Drumming 1

Ursula was curled up on the couch happily ensconced in the newest Diana Gabaldon time traveling novel, when Charley came into the living room at full speed. “Are we going to drumming tonight?”

“Shit. I forgot. What time is it now? I’ll need to make something for the potluck.”

“It’s almost 5. We’ve got some potatoes and rosemary. How ‘bout scalloped potatoes. I actually liked it when you made it with rice milk recently.”

“You know, that takes a while and we’ll be at the beach. Let’s just roast the potatoes in foil in the fire.”

“Good idea.”

 

“Looks like the weather is good enough for drumming outside tonight,” said Pia happily to Raven gathering things for the evening from their own cozy kitchen. “I’m glad we have Sitka House as a backup but I’m looking forward to one more beach night.”

“Have you been weather witching again, girl?”

“A little – I just put it out there as a low key request. Nothing urgent. Owen did too. There might not be a connection but it looks to be a good night. So yay.”

“It’s a delicate balance knowing when to ask and when to plead and when to let it go, isn’t it? I guess we’re all getting better at that sort of thing.”

“Anyway, I’ve marinated potatoes, mushrooms and zukes for shish-ka-bob. I think Carlos is bringing lamb for the carnivores. So we’ll need to take the grill for the fire. Did you put the drums and my flute in the car?”

“Yep, we’re all set. Are we taking anybody?”

“Arlo said he’d hitch over and carpool with us. I suggested he invite Jay and Fern from here. Oh and their little one. I think we can fit them all in.”

“Here they come now.”

 

“I kinda wanna to the Full Moon drumming tonight,” Uri said to Michael who was working as usual on his laptop. The desk in the house they’d just moved into was already cluttered with papers.

“Mmmm,” responded Michael noncommitally.

“I know it’s not your thing, but I’m shy about going by myself. You know all those people and can help me connect in.”

“You don’t need me.”

“Yes, no, maybe, but I want to spend the evening with you and I’m getting that I need to do this. I’m feeling some important stirrings in the air this night. I’ve got my special vegetable curry rice all ready to go.”

“You and your stirrings. Okay. You know I’m skeptical of all that, but I know the music means a lot to you. Let me get to a stopping place with this report. There probably are some people there I ought to be talking to.”

 

“Golly, Miss Molly, I’m tired,” thought Molly eying the cold wood stove as she took off her work boots in her living room. “Should I really be going out to drum tonight? Yes. It will be good for me to move my body differently. I can pick up some chips at the store. I certainly don’t have the energy to fix anything.”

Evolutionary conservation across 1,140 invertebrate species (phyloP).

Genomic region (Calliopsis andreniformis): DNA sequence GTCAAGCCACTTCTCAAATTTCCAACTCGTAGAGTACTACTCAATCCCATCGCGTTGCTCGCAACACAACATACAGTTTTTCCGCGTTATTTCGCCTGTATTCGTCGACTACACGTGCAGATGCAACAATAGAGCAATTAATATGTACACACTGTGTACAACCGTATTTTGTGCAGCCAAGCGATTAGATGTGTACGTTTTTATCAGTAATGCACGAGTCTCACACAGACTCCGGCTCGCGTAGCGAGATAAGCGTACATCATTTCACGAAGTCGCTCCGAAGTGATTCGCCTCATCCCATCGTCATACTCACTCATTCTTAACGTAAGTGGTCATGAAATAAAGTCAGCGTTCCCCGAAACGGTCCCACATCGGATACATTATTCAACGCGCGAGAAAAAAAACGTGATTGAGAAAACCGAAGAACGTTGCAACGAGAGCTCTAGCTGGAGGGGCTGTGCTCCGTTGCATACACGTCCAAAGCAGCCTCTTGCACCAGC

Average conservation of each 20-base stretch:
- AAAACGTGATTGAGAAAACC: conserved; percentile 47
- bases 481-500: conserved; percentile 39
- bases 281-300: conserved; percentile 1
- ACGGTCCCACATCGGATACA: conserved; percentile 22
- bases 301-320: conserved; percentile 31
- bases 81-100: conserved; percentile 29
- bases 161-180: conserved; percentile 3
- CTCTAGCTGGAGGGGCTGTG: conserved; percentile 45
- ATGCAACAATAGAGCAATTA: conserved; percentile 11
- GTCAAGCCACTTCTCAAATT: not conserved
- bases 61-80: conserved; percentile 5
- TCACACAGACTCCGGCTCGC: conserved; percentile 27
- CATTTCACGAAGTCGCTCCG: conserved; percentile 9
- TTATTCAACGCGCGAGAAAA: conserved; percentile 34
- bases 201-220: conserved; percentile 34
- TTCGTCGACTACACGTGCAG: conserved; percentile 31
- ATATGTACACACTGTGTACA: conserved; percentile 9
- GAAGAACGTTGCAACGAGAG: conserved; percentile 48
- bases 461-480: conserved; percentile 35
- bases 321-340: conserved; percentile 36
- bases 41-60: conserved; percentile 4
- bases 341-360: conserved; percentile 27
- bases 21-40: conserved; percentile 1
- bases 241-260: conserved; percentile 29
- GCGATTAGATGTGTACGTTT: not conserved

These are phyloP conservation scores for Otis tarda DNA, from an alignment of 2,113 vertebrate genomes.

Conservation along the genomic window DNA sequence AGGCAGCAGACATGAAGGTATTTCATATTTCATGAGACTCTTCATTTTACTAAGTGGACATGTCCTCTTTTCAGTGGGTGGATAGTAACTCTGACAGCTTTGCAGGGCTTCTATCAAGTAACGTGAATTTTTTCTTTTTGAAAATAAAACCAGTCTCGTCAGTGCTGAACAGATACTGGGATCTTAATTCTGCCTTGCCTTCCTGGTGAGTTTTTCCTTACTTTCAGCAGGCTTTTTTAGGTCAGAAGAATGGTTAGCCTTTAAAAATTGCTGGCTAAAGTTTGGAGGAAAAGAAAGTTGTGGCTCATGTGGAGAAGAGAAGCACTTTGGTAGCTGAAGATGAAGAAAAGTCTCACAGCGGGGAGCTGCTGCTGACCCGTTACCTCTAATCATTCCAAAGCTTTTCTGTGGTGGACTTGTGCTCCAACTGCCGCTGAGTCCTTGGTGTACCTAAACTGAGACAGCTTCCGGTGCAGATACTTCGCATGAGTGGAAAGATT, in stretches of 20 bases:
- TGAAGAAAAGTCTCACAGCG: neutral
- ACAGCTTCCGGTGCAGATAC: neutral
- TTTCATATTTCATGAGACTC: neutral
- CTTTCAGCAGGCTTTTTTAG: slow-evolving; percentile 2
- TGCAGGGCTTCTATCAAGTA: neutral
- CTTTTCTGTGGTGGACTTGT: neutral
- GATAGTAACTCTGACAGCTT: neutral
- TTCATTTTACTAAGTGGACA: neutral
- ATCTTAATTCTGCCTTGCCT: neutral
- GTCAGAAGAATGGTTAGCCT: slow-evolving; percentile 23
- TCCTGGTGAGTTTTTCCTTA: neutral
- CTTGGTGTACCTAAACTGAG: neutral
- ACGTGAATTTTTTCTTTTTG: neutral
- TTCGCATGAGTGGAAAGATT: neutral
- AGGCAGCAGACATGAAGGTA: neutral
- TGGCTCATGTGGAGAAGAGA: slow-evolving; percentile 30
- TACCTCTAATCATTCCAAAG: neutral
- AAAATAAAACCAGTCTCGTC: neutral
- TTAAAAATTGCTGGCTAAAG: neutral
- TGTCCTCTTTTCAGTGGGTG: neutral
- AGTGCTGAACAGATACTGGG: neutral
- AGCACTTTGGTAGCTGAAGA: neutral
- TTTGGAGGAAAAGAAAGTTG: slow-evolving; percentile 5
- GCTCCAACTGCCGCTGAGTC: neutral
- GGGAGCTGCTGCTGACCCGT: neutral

Owen carried an armload of kindling and newspapers down to the beach access just north of the fork in the road beyond Sitka house. The sky was gray but the rain was holding off. His and Pia’s conspiracy seemed to have worked. They were getting better at knowing when and how to judiciously use their weather juju. This had seemed like an important night to gather outside.

There were some burned bits of driftwood in a circle of rocks and he was soon able to scrounge up more. The pickings were slim this time of year after the summer hoards and before the winter storms brought more in. He started to worry whether others would bring some to add, but reminded himself firmly that he could go get more at the house if need be.

He knelt and built a teepee of kindling stuffed with newspaper, and with a prayer for just the right mix of harmony and edgy dissonance in the evening, set the match to it. He had to do a little blowing but it was soon burning merrily. He loved the act of building the fire to call others in.

As he sat by the growing blaze, he noticed an eagle cruising up the beach towards him. He watched it happily, and then his heart soared as it circled low over his head before heading up towards the Mountain.

“Thanks, Eagle, for the gift of your presence. Good happenings tonight, eh? Thank you, Mountain, for your continued…ummm…. sourcing of our process.” He didn’t know quite what he meant by the latter, but certainly the Mountain’s presence was a constant in their lives that brought the Medicine Circles good energy as well as challenges. Full Moon Drumming wasn’t necessarily a Medicine Circle function, but there was a definite overlap of folks who liked this kind of anarchistic hippie thunder drum music with those who were the healers and seekers of his soul tribe. Certainly the bonds forged at these gatherings, usually held at a different people’s homes, helped the community as a whole, both spiritually and with their sustainability “agenda.”

He turned from his musing as some folks he didn’t recognize came up behind him. Newcomers were often a little early, not sure of the protocol.

“Hi, I’m Owen Logan.” He held out his hand.

“We met at Bear Essentials recently,” said the woman. “We’re Jasmine and Gideon Terranova and this is our son, Finch. We don’t have any drums, but Ursula said….”

“There will be plenty,” Owen assured her.

As if in confirmation, Pia and Raven appeared over the dunes carrying a big conga and its stand, followed by Arlo with his djembe. Jay and Fern staggered in with a cooler of their beer between them. Little Anise followed lugging a bag of percussion instruments. Gabe brought two doumbeks and Alex another conga.